the extent and pervasiveness of the criminal misconduct; the number and level of the corporate employees involved; the seriousness, duration, and frequency of the misconduct; and any remedial actions taken by the corporation, including, for example, disciplinary action against past violators uncovered by the prior compliance program, and revisions to corporate compliance programs in light of lessons learned; and
any remedial actions taken by the corporation, including, for example, disciplinary action against past violators uncovered by the prior compliance program.
The FAR compliance requirements
In addition to the DOJ guidance addressing corporate compliance programs generally, the Federal Acquisition Regulation (“FAR”) emphasizes government contractors “must conduct themselves with the highest degree of integrity and honesty.” FAR 3.1002(a). In addition, contractors “should have” a written code of business ethics, a business ethics compliance training program, and an internal control system that is suitable to the size of the business and extent of its involvement in Government contracting. Pursuant to the FAR, an internal control system should “[f]acilitate timely discovery of improper conduct in connection with Government contracts” and “[e]nsure corrective measures are promptly instituted and carried out.” FAR 3.1002(b)(2) and (3).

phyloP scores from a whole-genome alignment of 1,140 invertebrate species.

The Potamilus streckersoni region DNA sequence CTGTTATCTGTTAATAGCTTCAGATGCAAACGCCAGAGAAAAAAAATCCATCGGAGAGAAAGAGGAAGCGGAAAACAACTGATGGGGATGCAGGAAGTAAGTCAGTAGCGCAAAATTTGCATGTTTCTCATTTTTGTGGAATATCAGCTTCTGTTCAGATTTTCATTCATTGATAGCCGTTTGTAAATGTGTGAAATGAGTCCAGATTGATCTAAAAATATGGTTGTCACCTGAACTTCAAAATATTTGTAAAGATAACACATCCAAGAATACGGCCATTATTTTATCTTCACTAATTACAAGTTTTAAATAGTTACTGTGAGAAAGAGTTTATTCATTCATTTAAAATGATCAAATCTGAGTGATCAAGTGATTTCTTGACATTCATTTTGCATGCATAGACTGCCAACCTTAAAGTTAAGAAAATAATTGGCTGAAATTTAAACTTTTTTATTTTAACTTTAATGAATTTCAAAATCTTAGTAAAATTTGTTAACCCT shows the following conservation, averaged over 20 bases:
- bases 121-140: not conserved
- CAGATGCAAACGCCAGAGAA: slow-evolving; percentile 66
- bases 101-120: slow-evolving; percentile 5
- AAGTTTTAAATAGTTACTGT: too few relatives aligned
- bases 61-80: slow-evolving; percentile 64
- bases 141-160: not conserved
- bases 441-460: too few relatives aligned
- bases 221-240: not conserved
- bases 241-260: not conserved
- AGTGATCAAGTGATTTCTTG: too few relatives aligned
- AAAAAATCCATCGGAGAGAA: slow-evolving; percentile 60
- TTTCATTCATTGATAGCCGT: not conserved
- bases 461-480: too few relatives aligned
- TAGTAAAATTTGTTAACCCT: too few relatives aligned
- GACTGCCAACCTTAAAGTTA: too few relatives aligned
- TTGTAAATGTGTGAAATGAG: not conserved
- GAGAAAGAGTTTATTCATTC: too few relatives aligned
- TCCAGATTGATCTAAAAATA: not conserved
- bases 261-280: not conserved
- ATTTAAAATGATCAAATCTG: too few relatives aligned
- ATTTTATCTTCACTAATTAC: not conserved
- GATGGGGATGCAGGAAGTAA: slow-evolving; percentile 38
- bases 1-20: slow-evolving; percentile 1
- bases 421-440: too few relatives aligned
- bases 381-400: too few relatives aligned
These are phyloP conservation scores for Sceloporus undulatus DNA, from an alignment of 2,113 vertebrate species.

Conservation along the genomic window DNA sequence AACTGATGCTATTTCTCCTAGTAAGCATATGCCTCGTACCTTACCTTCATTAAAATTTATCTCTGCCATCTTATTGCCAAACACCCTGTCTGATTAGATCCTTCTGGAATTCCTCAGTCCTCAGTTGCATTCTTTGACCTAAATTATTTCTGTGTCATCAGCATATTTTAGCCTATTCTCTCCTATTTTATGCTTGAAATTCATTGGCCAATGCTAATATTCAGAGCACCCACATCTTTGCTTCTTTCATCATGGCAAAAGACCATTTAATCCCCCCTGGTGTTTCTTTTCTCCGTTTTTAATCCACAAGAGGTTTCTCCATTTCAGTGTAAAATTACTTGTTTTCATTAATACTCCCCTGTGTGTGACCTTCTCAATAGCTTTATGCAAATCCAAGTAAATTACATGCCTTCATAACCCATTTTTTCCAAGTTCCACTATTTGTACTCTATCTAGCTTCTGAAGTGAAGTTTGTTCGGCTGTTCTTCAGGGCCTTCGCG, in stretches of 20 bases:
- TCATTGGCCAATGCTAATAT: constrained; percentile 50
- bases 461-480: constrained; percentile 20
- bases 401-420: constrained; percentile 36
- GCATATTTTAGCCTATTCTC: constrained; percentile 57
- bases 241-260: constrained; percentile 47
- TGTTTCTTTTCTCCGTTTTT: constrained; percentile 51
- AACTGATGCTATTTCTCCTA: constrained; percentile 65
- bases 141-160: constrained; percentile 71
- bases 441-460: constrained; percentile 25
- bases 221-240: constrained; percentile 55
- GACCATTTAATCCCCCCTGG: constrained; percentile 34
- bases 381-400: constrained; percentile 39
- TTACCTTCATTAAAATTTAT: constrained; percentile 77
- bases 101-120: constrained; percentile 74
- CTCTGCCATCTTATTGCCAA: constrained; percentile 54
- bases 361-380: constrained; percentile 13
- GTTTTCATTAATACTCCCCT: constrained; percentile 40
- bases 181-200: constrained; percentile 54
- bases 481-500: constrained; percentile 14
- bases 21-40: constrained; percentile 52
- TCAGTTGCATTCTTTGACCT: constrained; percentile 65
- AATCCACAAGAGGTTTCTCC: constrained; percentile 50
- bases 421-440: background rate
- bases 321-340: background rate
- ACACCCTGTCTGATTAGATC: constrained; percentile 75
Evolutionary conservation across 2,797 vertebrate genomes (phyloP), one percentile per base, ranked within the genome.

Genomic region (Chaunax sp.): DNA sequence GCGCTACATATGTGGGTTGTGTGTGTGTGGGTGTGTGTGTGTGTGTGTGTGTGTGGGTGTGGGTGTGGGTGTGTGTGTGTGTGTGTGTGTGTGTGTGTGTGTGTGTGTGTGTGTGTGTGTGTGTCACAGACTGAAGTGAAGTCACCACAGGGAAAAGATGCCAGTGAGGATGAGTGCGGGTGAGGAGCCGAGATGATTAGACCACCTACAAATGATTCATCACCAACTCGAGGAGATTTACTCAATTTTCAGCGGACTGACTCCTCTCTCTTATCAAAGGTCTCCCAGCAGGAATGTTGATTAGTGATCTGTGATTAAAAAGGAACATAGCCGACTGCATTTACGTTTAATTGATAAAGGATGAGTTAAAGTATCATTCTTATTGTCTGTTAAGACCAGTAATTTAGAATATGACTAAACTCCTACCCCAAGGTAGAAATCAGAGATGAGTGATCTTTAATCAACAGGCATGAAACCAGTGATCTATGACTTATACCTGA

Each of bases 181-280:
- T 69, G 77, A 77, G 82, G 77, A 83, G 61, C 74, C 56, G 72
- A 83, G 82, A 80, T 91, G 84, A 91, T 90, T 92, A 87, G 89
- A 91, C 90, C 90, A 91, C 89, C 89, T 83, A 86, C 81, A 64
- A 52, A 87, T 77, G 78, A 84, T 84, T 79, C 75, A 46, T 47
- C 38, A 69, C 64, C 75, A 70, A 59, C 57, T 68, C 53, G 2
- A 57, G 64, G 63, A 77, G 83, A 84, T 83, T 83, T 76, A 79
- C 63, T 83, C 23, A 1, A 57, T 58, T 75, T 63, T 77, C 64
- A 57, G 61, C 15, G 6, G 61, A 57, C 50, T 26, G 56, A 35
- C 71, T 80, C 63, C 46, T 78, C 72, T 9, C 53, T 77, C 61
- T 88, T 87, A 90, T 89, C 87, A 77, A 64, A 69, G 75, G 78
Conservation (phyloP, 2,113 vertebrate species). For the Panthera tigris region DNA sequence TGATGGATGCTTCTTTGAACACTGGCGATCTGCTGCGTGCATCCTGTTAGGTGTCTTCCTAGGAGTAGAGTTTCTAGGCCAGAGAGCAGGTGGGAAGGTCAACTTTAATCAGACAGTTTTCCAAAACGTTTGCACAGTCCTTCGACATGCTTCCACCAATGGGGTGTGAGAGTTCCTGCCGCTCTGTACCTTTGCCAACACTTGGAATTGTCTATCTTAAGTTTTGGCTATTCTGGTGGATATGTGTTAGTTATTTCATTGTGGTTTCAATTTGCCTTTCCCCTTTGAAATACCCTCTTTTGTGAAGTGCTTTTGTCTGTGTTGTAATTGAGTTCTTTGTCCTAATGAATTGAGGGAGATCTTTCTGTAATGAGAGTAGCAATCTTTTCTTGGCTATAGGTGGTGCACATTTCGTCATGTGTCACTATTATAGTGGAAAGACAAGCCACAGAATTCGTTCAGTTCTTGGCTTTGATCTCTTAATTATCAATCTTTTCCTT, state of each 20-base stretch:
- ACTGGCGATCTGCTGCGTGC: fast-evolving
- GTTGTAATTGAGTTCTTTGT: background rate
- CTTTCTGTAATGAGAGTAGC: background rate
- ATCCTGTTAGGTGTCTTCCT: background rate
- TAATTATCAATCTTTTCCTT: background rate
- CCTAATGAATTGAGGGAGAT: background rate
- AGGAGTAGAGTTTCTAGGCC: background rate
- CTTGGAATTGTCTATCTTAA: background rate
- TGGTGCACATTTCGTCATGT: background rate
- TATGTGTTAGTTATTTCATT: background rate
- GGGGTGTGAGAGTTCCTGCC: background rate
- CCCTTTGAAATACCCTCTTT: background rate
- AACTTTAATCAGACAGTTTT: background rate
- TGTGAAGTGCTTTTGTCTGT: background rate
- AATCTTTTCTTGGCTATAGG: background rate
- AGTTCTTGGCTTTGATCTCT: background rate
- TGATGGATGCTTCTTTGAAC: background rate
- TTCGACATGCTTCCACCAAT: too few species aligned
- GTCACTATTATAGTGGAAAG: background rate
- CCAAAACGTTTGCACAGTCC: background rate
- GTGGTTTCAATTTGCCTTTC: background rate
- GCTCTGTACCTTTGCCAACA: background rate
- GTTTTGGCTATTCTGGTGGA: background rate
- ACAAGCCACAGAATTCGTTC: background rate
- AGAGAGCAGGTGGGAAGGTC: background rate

FAR 52.203-13 entitled “Contractor Code of Business Ethics and Conduct” made the establishment of a compliance program mandatory for contracts and subcontracts with an expected value of more than $5 million and a performance period of 120 days or more. Regardless of whether a company is subject to the FAR requirements or not, the government has an array of penalties it may impose on companies for violations of federal laws and regulations. Thus, companies, whether or not they contract with the government, are incentivized to establish effective compliance programs.